Among the few items my parents brought with them from Europe when they emigrated to America is a Hebrew textbook my mother (Sara Seidman, née Abraham) wrote by hand, from memory, for the Bais Yaakov school she ran in the Föhrenwald Displaced Persons Camp in Germany. The textbook is written on the blank pages of a book of Gestapo order forms, for lack of other paper.
An August 1945 newspaper report in Sha’arim, in the form of a letter from Bergen Belsen signed by Rivka Horowitz, describes conditions in the camp after Liberation. A group of religious women, the most serious of whom were Bais Yaakov teachers and graduates of Bnos groups in Sandz, Kraków, Sanok and elsewhere, had come together to try to rebuild Jewish life.
Horowitz writes that she will not describe their ordeal of blood, except to say that they survived with their purity and beliefs intact. Rather, she begs her readers to supply her and her group with religious books, for the work they were undertaking.
“Despite the obstacles she faced, she managed to keep kosher and observe the Sabbath. Because of her dedication to her faith, Polish partisans later called her the Swieta Partizanka (saintly partisan) . . . They eventually made their way to Austria where they came to the Bad Gastein and Salzburg displaced persons’ camps. Itke worked there organizing religious schools for girls, Bnos.”
The Holocaust Museum photo archives contain a number of photos of two extraordinarily beautiful sisters, Itka and Esther Ass.
Itka, who had studied for a time at the Kraków Seminary, escaped from the Nowogrodek ghetto in 1943 and joining a number of Jewish and non-Jewish partisan bands, including the one led by the Bielski brothers. Itka, we are told, carried a weapon, as one of the few armed women in the Bielski group.
A photo of the two sisters, reproduced with the permission of the US Holocaust Memorial Museum Photo Archive on our website, shows them seated at a Sabbath table, set with candlesticks and wine, among a group of mostly young women—a child sits on a lap, and one woman appears to be middle-aged—under a sign that reads “Bais Yaakov l’khu venelkha.”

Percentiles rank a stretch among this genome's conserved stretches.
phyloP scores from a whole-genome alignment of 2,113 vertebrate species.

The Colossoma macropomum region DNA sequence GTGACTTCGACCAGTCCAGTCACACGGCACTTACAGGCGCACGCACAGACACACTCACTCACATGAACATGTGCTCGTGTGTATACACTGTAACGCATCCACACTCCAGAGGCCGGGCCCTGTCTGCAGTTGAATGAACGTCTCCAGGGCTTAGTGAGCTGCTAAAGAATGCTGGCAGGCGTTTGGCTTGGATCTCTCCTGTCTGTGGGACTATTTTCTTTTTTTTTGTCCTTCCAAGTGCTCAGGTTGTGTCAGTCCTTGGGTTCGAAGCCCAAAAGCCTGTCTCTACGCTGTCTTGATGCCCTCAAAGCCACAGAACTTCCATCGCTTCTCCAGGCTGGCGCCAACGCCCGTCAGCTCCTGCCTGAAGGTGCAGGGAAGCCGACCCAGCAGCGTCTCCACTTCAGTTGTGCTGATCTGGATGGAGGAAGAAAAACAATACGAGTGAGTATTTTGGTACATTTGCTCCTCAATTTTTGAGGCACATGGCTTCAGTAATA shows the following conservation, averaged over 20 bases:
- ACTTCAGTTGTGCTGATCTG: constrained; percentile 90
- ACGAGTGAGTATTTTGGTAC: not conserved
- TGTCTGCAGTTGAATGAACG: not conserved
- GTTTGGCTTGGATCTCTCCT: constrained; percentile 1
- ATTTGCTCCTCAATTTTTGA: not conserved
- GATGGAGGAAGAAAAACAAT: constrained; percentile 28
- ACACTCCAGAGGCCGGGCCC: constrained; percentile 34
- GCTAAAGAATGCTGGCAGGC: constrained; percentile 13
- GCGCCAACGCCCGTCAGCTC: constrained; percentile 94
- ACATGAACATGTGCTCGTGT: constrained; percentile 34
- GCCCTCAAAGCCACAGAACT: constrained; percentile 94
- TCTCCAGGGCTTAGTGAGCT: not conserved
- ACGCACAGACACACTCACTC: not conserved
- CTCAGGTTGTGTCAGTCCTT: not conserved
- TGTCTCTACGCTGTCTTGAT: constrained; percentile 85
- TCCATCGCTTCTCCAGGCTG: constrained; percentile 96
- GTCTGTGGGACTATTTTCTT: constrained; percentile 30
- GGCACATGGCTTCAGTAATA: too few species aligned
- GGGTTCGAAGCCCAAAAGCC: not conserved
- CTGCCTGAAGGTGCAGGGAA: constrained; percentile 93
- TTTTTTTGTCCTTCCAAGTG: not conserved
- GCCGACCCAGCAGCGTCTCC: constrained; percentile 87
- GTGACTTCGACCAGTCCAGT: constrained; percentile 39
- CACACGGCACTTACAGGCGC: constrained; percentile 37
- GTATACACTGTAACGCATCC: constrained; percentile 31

This object, photo, and letter are fragments of the least-known chapter of Bais Yaakov history: the re-emergence of Bais Yaakov among Jews fleeing from wartime threats and among the refugees and displaced persons of the immediate post-war period.
Interwar Bais Yaakov produced a host of documents, and Bais Yaakov in the two major centres—Israel and North America—of more recent history is visible enough as a contemporary phenomenon. But Bais Yaakov in the postwar context was different from either its predecessors or the movement that followed, and the intriguing traces of this culture are available only in fragmentary form.
What we do know is that the immediate aftermath of the war saw the rapid re-emergence of Bais Yaakov schools and Bnos groups, with schools and groups founded in the displaced persons camps of Bad Gastein, Eschwege, Feldafink, Föhrenwald, Frankfurt, Landsberg, and Zeilsheim. Bergen-Belsen had two Bais Yaakov schools and even a rudimentary teachers’ seminary.
By 1951, there were 150 Bais Yaakov schools and Ohel Sarah kibbutzim in Germany, Austria, Italy, Sweden, France, and (until Soviet regimes shut them down), Czechoslovakia, Hungary, Romania, and Poland.
A Bais Yaakov that had served the refugee community in Shanghai continued for a time after the war. A photo of that school shows that the British detention camp in Cyprus, which held Holocaust survivors attempting to immigrate illegally to Palestine, had both a Bais Yaakov school and a few Bnos chapters.
In some camps, Bais Yaakov girls banded together to look for hidden Jewish children, founding orphanages where these children could be brought back to religious observance.
As my mother’s textbooks attests, the cultural practices of Bais Yaakov in the DP camps were necessarily distinct from those founded in the interwar period, or in the post-Holocaust Israel and North America. Bais Yaakov schools and Bnos chapters served a refugee community struggling to rebuild itself with limited resources, with teachers and students who had been orphaned, traumatized, and imprisoned.
For many in the DP camps, it was not all clear where they should rebuild their lives, or how—with many survivors drifting away from religious observance and into other ideological camps. and positions. At least some modesty norms seem to have been loosened within Bais Yaakov, if the photo from Shanghai is evidence.
The re-emergence of Bais Yaakov was aided by the network of connections forged in the interwar movement, but these schools constituted new assemblages, without the old lines of authority or institutional frameworks, without a clear road to the future. In these conditions, improvisation and memory sometimes took the place of established norms, producing, among other artefacts, a handwritten Hebrew text in a repurposed Gestapo order form.
What was Bais Yaakov at this extraordinary moment of displacement, trauma, and rebirth? What might a close reading of Rivka Horowitz’s letter, the Ass sisters’ photo, my mother’s Hebrew textbook, tell us about what Bais Yaakov was in those years, in those places?
In the coming weeks, we will publish a translation of Rivka Horowitz’s letter.
Naomi Seidman is the Chancellor Jackman Professor of the Arts in the Department for the Study of Religion at the University of Toronto and a 2016 Guggenheim Fellow; her 2019 book, Sarah Schenirer and the Bais Yaakov Movement: A Revolution in the Name of Tradition, explores the history of the movement in the interwar period.